American forces successfully defended Charleston against a British
June-July, 1776 - A massive
British war fleet arrives in New York Harbor under the command of
General William Howe and his brother Admiral Lord Richard
June-July, 1776 - The Declaration of
Independence is produced and soon signed.
July 12, 1776 - Two British frigates
sailed up the Hudson River blasting their guns. Peace offers were
then made. Gen. Washington listened to offers, and politely
August 27-29, 1776 - Gen. Howe lead
15,000 soldiers against Washington's army in the Battle of Long
Island. Washington, outnumbered two to one, suffered a severe defeat.
The Americans retreated to Brooklyn Heights, fearing capture or the
need to surrender. But at night, the Americans crossed the East River
in small boats and escaped to Manhattan. Washington from then avoids
large battles with a series of retreats.
September 11, 1776 - A peace
conference was held on Staten Island with British Admiral Lord Howe.
The conference failed when colonists refused to revoke the
Declaration of Independence.
September 16, 1776 - After evacuating
New York City, Washington's army repulsed a British attack during the
Battle of Harlem Heights in upper Manhattan. Several days later, fire
engulfed New York City and destroyed over 300 buildings.
September 22, 1776 - After he was
caught spying on British troops on Long Island, Nathan Hale was
executed without a trial, his last words, "I only regret that I have
but one life to lose for my country."
September 26, 1776 - Congress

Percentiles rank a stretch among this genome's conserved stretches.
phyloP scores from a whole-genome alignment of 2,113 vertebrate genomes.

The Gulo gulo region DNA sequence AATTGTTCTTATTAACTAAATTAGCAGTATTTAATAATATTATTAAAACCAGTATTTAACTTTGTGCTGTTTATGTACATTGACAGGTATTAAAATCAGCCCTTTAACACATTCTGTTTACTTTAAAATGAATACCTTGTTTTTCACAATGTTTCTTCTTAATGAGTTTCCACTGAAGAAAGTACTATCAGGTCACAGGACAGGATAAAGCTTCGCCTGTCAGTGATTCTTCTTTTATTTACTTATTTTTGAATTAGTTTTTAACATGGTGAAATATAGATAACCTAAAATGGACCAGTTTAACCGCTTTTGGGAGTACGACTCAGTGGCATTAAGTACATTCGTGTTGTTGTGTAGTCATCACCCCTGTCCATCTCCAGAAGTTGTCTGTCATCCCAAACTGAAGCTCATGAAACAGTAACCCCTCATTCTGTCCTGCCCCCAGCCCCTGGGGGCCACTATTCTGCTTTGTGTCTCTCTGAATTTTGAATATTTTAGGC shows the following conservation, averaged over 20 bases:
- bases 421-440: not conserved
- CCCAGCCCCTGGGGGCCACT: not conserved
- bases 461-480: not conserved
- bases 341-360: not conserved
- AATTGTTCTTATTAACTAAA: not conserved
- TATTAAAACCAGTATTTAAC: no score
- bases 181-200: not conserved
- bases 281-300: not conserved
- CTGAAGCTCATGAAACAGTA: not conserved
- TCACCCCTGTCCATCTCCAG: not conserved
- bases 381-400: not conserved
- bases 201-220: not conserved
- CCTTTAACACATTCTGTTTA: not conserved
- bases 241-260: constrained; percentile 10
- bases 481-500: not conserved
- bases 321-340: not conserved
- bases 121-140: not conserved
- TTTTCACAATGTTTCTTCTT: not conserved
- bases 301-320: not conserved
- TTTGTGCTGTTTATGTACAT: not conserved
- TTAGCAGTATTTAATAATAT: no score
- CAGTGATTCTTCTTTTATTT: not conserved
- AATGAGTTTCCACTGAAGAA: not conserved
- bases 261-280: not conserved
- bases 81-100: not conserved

appoints Jefferson and Franklin to negotiate treaties with European
governments. Franklin headed to France seeking financial and military
October 11, 1776 - A big defeat for
the inexperienced American Navy on Lake Champlain was had at the
hands of a British fleet of 87 gunships. In seven hours most of the
American flotilla of 83 gunships were crippled with the remaining
ships destroyed two days later.
October 28, 1776 - After evacuating
his main forces from Manhattan, Washington's army suffered heavy
casualties in the Battle of White Plains.
November, 1776 - More victories for
the British as Fort Washington on Manhattan and its store of over 100
cannons, thousands of muskets and cartridges. Washington's army
suffered 3000 casualties and abandoned the New York area. Washington
moved his forces further west toward the Delaware River, with
Cornwallis pursuing him.
December 6, 1776 - The naval base at
Newport, Rhode Island, is captured by the British.
December 11, 1776 - Washington took
his troops across the Delaware River into Pennsylvania. Fearing an
attack by the British, he abandoned Philadelphia for Baltimore. Among
Washington's troops is Thomas Paine, author of Common Sense.
December 25-26, 1776 - On Christmas,
George Washington took 2400 of his men and recrossed the Delaware
River, conducting a surprise raid on 1500 British-Hessians (German
mercenaries) at Trenton, New Jersey. The Hessians surrender after an
hour with nearly many taken prisoner by Washington who suffered only
six wounded. Washington reoccupied Trenton, providing a much needed
boost to the morale of all American Patriots.